Life & Letters


About this Item

Title: Walt Whitman to Richard Maurice Bucke, 5 March 1891

Date: March 5, 1891

Whitman Archive ID: loc.08013

Source: The Charles E. Feinberg Collection of the Papers of Walt Whitman, 1839–1919, Library of Congress, Washington, D.C. . The transcription presented here is derived from Walt Whitman, The Correspondence, ed. Edwin Haviland Miller (New York: New York University Press, 1961–1977), 5:173. For a description of the editorial rationale behind our treatment of the correspondence, see our statement of editorial policy.

Contributors to digital file: Cristin Noonan, Stephanie Blalock, and Andrew David King

early P M March 5 '91

Y'rs of 3d2 rec'd—No I am not worse—bad enough, the most obstinate & long continued bound up spell yet—but I fancy a slight shade leaning to the better—you must be this moment at the highest of the tempest gale there3—we have got the international copyright law4 pass'd here—my piece is in March N[orth] A[merican] Rev[iew].5

I send you slips6


Richard Maurice Bucke (1837–1902) was a Canadian physician and psychiatrist who grew close to Whitman after reading Leaves of Grass in 1867 (and later memorizing it) and meeting the poet in Camden a decade later. Even before meeting Whitman, Bucke claimed in 1872 that a reading of Leaves of Grass led him to experience "cosmic consciousness" and an overwhelming sense of epiphany. Bucke became the poet's first biographer with Walt Whitman (Philadelphia: David McKay, 1883), and he later served as one of his medical advisors and literary executors. For more on the relationship of Bucke and Whitman, see Howard Nelson, "Bucke, Richard Maurice," Walt Whitman: An Encyclopedia, ed. J.R. LeMaster and Donald D. Kummings (New York: Garland Publishing, 1998).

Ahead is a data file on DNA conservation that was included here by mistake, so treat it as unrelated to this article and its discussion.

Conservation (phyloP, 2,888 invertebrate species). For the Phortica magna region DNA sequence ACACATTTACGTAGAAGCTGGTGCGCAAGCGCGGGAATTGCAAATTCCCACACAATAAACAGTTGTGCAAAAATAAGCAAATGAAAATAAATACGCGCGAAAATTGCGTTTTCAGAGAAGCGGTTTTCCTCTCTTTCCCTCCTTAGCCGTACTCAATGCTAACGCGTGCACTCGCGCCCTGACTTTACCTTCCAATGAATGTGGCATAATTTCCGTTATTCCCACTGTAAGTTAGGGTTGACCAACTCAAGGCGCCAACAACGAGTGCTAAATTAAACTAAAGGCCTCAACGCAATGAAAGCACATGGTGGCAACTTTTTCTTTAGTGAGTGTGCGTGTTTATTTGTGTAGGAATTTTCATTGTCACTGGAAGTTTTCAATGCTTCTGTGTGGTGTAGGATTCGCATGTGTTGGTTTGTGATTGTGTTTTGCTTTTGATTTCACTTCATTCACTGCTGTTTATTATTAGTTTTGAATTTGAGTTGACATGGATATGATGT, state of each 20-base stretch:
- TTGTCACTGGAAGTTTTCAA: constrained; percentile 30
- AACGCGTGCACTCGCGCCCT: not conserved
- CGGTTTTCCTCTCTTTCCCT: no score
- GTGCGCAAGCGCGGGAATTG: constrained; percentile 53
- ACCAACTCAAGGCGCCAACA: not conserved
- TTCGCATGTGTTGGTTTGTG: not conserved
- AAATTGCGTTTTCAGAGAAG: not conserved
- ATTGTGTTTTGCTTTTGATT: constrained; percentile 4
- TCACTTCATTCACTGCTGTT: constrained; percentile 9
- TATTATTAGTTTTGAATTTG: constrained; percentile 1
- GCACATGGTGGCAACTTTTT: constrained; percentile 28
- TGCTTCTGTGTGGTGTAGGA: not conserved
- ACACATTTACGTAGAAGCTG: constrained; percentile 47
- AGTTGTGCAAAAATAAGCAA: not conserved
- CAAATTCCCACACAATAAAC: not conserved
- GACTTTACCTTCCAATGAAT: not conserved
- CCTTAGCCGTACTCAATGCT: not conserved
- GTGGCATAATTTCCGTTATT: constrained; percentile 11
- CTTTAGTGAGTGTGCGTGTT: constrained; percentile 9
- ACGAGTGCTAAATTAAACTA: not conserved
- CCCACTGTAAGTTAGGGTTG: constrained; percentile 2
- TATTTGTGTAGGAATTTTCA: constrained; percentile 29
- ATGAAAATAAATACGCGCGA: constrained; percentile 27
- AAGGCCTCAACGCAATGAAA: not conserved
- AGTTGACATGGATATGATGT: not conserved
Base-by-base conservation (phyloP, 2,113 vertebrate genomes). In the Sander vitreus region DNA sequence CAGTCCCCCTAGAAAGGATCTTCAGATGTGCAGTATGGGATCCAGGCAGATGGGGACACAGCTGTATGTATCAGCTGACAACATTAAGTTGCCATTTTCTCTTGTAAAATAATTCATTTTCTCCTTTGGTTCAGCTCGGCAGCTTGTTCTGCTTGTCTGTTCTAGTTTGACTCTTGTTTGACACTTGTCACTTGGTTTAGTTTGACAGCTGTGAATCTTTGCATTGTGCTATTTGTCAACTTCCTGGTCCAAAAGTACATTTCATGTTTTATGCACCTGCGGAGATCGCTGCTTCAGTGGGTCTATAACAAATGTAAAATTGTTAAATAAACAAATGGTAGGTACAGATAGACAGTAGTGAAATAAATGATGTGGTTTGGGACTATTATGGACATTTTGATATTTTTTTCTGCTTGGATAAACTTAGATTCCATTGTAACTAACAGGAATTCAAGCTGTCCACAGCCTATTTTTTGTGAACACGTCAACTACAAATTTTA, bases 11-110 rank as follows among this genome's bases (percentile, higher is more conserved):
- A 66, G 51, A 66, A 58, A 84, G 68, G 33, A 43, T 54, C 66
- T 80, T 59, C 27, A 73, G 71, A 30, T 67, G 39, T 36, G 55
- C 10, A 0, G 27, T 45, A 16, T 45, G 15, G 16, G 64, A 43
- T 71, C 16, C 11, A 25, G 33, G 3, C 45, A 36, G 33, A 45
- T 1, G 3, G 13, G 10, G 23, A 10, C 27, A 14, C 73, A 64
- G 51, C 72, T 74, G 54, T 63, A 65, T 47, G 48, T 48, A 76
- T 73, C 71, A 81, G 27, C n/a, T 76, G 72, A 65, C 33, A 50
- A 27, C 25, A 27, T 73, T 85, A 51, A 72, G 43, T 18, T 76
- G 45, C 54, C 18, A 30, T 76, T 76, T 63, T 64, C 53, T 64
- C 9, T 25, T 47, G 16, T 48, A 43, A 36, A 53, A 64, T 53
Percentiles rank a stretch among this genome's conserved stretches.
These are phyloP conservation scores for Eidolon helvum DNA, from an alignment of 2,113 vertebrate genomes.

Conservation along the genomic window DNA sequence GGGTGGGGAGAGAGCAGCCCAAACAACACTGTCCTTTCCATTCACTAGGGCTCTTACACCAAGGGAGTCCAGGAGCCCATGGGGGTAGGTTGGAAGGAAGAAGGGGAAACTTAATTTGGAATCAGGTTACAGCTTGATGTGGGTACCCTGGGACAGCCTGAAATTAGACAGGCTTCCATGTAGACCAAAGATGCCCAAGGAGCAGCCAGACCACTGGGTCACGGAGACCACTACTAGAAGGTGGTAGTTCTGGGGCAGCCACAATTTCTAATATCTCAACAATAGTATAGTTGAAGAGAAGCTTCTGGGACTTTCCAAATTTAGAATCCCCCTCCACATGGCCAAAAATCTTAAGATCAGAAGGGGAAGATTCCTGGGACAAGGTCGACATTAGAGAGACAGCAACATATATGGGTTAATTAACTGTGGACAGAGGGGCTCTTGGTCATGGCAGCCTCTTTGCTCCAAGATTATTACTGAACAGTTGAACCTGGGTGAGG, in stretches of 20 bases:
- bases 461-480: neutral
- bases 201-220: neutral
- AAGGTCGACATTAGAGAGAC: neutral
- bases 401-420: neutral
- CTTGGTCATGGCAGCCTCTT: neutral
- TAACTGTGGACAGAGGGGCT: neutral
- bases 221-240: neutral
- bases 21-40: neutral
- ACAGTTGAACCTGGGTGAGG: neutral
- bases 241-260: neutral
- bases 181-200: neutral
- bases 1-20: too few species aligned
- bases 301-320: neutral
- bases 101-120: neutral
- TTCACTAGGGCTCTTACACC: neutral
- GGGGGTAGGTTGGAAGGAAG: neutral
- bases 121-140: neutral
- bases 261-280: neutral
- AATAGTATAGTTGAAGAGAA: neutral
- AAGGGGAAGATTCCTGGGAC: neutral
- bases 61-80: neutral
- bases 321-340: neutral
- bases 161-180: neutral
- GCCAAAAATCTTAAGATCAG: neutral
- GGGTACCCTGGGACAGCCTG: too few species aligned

1. This letter is addressed: Dr Bucke | Asylum | London | Ontario | Canada. It is postmarked: Camden, N.J. | Mar 5 | 8 PM | 91. [back]

2. Whitman may be referring to Bucke's letter dated March 3, 1891[back]

3. In his letter dated March 3, 1891 Bucke referred to the forthcoming Canadian elections: "I am boiling over with suppressed excitement thank goodness only 2 more days." [back]

4. The International Copyright Act of 1891, also referred to as the Chace Act, was the first U.S. Congressional Act that extended some limited copyright protections to foreign copyright holders from select nations. [back]

5. On October 3, 1890, Whitman had accepted an invitation to write for The North American Review. He sent them "Old Poets," the first of a two-part prose contribution, on October 9. "Old Poets" was published in the November 1890 issue of the magazine, and Whitman's "Have We a National Literature?" was published in the March 1891 issue. [back]

6. On March 10, 1891 Bucke commented: "It is good, first rate in fact—the language a little cranky and queer in places but the thought fresh and vigorous and true. I like it well." [back]


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